After I read Mike Cooper's recently featured post: I learned trust when it was the only thing I had. I literally had "flash backs" to my time spent in Mainland China during the time that China was still closed to the rest of the world. I was there in the early 80's as the first buyer from America. Being sent there to represent the company I worked for at the time, made me realize a life time dream of traveling all over the world. I never dreamed specifically about going to Mainland China; I had been to Korea, Japan, Hong Kong, India and Turkey and so when I was told that I would go to Beijing to work on the merchandise we were beginning to develop in Mainland China, I was thrilled and honored to go!
I spent many months in Mainland China, before they opened their doors to the world. I was doing business there and had a Hong Kong Chinese market representative that traveled with me. I always found the Chinese searching me out for information about America--Some how the word got out to the people on the street that an American was in their midst and they wanted so much to be like us, to talk like us.
Students would follow me to ask if I would let them speak "American" with them. They came to my hotel, asking the front desk to ring me up to see if I would come downstairs so they could practice their skills at speaking English, the American way! I was followed where ever I went--to the only store that I could shop in, the Friendship Store, to the sights that were so important to see, like the great Wall or the Ming Tombs.
I stayed in Beijing, Shanghai, Dalian and was so close to the Manchurian boarder that it was common to see Sherpas with their large 2 wooden wheeled carts and oxen, coming down out of the mountains with their wares, hides, tools and other items to sell. They looked like ghosts from a century long ago, they walked with the immense weight of their hides and sherpa skins into the square, as if nothing was amiss....as if they stepped out of the clouds from a land like Shangrila....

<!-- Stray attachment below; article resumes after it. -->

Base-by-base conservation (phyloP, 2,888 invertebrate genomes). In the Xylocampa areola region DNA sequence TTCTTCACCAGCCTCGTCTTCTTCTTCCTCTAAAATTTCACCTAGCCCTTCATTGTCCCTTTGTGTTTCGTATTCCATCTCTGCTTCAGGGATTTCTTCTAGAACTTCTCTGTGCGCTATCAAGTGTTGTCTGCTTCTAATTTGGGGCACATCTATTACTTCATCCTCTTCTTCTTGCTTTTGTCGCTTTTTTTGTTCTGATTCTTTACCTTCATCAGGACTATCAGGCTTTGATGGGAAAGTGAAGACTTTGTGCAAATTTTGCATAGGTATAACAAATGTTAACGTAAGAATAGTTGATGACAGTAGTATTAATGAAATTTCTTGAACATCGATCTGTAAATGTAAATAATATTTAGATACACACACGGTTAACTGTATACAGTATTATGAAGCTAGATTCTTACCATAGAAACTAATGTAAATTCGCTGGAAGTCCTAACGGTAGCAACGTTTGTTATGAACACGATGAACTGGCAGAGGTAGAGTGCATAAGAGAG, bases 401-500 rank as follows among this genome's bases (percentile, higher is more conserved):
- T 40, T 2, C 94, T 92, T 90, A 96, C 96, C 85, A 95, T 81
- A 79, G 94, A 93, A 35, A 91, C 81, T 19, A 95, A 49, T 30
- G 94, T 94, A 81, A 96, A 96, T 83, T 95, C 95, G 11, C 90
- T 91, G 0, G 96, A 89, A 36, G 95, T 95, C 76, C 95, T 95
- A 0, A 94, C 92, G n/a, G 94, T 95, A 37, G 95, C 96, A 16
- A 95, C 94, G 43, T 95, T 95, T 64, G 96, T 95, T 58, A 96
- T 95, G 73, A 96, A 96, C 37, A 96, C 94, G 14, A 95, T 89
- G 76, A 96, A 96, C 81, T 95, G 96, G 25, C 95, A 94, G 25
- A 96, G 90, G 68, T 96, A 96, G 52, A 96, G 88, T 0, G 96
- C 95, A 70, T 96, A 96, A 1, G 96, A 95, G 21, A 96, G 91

There was a cruel need on the part of the Chinese to think about hopeful things, even though there seemed to be no hope for them at that time.
It was in the 80's when no one owned anything in Mainland China--where they lived literally stacked in layers on shelves, one on top of each other in hovels that could barely stay upright. The smell of kerosene hung heavy in the air as small, kerosene operated motor bikes took individuals long distances to the rice patties and other places of work. There was a constant din of noise as the only automobiles, government owned and all the same grey color, raced from one destination to another, honking their horns all the way.
The Chinese people were indentured servants to the ruling class and the level of "secrecy" in their lives was such that a driver would wait, with bated breath, for the moment when he could whisper to me: "Do you have a car?"
I never felt fearful but there were moments when human suffering became so oppressive that I could hardly breathe or think clearly...starvation, strange diseases and deformities were seen everywhere and agony was a red cloak of fear; a symbol of domination. I don't think I will ever forget it...
The Chinese people are the most hopeful people on the planet---I can tell because the most obvious signs were the huge bill boards, as big as the bill boards with Chairman Mao's face---with one statement on them: ON TO THE YEAR 2000!!!...with young and fervent faces looking up to the flag flying with "2000" emblazoned upon it. The Chinese looked to the millennium as the marker for their world dominance---when they would be the most powerful nation that overshadowed all other nations.
Hopeful and driven, they have arrived, not quite the dominant nation they dreamed of but very close to it!